Project Trillium is all about scalability and versatility, offering a range of performance options based on the compute world’s most widely-deployed advanced technologies . For example, some ML applications will not need specialized ML hardware and will run ML on ultra-low-power microprocessors such as the Arm Cortex-M family. Indeed, ML inference is already performed by Cortex-M processors on millions of IoT devices today. Project Trillium helps here too, as it offers an immediate upgrade for ultra-low power devices through highly-optimized CMSIS-NN software that is designed to boost processor performance.

In addition, the new ML IP suite includes a Compute Library providing optimizations for higher end ML applications running on Arm Cortex-A CPUs and Arm Mali GPUs.

So, whether developers want to use Arm Cortex-A and Cortex-M CPUs and/or Arm Mali GPUs, and any combination of the Arm ML and Objection Detection processors, Project Trillium is Arm’s fullest answer to any market opportunity yet. I am personally immensely proud to have been part of the team delivering it.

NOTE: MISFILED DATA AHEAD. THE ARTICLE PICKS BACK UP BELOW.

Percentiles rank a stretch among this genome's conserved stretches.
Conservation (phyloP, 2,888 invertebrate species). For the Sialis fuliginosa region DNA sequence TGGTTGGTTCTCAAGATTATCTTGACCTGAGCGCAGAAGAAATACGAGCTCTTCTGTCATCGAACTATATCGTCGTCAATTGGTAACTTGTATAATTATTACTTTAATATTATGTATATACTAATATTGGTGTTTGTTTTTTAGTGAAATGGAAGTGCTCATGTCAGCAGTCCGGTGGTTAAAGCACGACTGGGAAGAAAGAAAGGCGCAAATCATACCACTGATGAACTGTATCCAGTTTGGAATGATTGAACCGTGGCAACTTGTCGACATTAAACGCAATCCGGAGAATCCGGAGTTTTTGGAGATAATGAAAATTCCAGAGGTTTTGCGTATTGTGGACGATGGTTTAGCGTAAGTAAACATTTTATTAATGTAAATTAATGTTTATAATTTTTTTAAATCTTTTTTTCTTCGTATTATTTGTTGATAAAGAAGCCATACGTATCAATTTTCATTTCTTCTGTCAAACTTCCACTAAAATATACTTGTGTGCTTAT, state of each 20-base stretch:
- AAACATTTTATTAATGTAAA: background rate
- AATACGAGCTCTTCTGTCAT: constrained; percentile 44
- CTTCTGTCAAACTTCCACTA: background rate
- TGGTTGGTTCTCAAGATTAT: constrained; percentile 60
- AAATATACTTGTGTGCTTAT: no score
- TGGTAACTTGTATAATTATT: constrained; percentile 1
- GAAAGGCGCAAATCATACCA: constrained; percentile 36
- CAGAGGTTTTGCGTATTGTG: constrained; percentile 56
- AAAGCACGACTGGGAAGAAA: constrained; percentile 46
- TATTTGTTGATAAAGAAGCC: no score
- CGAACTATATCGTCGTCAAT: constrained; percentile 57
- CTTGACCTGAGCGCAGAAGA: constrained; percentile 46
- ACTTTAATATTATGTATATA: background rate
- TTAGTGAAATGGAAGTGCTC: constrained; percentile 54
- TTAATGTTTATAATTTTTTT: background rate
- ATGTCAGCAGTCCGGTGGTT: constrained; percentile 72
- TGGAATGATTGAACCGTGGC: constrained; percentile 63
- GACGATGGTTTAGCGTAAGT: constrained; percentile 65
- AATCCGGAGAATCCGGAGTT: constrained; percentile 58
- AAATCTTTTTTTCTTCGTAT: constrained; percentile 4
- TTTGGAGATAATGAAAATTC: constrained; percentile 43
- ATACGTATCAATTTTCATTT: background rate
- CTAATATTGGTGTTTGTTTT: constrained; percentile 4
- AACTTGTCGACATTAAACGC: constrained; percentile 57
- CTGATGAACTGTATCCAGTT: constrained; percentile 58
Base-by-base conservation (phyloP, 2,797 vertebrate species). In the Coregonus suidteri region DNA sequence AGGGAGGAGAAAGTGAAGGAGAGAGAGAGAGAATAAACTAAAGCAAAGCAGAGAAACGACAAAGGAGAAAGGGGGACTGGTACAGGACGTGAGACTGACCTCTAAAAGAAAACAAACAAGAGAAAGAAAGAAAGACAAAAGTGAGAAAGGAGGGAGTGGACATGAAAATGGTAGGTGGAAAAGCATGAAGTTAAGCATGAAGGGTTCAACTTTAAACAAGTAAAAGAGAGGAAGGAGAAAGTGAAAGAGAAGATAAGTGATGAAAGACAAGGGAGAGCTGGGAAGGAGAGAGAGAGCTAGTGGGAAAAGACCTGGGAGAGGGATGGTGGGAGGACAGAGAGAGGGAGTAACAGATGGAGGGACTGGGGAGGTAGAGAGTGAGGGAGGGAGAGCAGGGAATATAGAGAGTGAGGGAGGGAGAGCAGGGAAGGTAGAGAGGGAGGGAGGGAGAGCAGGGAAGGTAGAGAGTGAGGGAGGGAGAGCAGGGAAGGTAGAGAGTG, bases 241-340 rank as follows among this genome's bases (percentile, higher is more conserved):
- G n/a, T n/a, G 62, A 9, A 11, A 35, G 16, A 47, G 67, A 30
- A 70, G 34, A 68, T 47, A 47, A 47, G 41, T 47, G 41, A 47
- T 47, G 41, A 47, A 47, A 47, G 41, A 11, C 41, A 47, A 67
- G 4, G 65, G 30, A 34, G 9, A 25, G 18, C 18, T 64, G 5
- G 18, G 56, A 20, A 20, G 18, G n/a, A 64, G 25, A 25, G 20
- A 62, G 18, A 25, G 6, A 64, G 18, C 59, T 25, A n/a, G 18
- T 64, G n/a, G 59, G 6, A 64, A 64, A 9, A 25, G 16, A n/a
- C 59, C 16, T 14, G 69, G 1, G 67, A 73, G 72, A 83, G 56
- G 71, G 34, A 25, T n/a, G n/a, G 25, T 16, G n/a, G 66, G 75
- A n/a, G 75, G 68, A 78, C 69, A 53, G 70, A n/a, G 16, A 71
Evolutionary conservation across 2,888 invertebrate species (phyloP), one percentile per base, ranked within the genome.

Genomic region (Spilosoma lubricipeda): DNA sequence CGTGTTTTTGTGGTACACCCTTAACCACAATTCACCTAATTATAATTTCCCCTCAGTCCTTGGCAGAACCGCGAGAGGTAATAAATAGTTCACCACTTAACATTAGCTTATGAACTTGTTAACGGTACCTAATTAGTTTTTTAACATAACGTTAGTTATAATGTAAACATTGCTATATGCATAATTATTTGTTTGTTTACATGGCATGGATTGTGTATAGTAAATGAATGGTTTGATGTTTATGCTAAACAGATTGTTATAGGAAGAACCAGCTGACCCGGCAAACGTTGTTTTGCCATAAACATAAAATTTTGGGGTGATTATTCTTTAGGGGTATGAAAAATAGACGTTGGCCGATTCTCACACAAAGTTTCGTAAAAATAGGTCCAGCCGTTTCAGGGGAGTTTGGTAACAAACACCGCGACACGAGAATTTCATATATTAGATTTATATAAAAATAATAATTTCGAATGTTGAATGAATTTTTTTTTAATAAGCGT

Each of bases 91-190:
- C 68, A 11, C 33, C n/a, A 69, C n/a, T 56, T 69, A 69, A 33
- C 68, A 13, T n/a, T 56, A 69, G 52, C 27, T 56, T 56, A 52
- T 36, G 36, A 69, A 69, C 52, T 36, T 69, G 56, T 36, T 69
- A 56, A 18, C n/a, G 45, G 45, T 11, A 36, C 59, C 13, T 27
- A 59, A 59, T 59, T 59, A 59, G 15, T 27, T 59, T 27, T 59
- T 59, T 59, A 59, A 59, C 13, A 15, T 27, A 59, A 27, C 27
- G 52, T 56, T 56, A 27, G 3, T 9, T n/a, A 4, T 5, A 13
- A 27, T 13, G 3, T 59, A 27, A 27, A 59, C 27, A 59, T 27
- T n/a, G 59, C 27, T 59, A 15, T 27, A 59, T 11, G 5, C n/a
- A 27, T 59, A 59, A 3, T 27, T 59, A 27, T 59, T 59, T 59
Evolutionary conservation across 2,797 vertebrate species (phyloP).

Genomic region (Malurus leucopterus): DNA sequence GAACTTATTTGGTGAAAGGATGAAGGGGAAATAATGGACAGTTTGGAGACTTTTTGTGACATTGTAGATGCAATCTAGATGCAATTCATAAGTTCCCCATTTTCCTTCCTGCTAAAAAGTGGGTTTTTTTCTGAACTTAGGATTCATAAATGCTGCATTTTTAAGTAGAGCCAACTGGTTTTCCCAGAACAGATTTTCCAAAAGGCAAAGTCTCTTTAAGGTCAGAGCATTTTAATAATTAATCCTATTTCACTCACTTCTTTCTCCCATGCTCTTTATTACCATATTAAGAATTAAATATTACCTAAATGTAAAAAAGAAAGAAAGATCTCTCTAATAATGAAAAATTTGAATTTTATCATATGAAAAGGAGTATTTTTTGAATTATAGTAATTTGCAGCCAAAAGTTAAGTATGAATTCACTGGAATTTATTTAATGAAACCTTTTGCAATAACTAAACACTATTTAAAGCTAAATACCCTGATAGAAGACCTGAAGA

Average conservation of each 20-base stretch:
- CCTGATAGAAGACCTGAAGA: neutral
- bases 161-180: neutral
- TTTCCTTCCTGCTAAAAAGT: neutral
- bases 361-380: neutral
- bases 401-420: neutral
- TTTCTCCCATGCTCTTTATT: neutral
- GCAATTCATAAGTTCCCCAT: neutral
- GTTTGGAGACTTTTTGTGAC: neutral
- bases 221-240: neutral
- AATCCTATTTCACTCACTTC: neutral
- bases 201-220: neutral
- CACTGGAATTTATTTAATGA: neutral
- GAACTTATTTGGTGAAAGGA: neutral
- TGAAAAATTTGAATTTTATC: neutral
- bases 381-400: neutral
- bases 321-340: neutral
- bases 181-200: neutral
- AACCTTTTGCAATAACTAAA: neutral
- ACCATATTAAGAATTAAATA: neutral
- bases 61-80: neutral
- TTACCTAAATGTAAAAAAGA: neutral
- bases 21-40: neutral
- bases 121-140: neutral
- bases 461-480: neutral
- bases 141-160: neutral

For more technical information on these products click the button below:

Project Trillium

Machine Learning is not about a new device, it's about all devices

In short, Project Trillium will be the backbone of a world where ML does not signal a category of device, but a technology functionality found in almost all devices. Whether they are presenting information to you in real time in amazing new products like smart dive masks, or giving you voice control of your home, office or car.

We are launching Project Trillium two weeks before Mobile World Congress 2018 kicks off. This year’s event halls will feature early implementations in the form of the Arm Object Detection processor in products such as IP security and smart cameras. Future shows will see the fullest range of Arm ML technologies gaining traction far wider and supporting the growth of smart connected devices as part of a new world built on AI.

Note: Project Trillium is not the commercial brand name for Arm’s machine learning technology. The codename will be replaced by the commercial brand name in due course. Arm does not accept any responsibility or liability for any third party use of its codenames.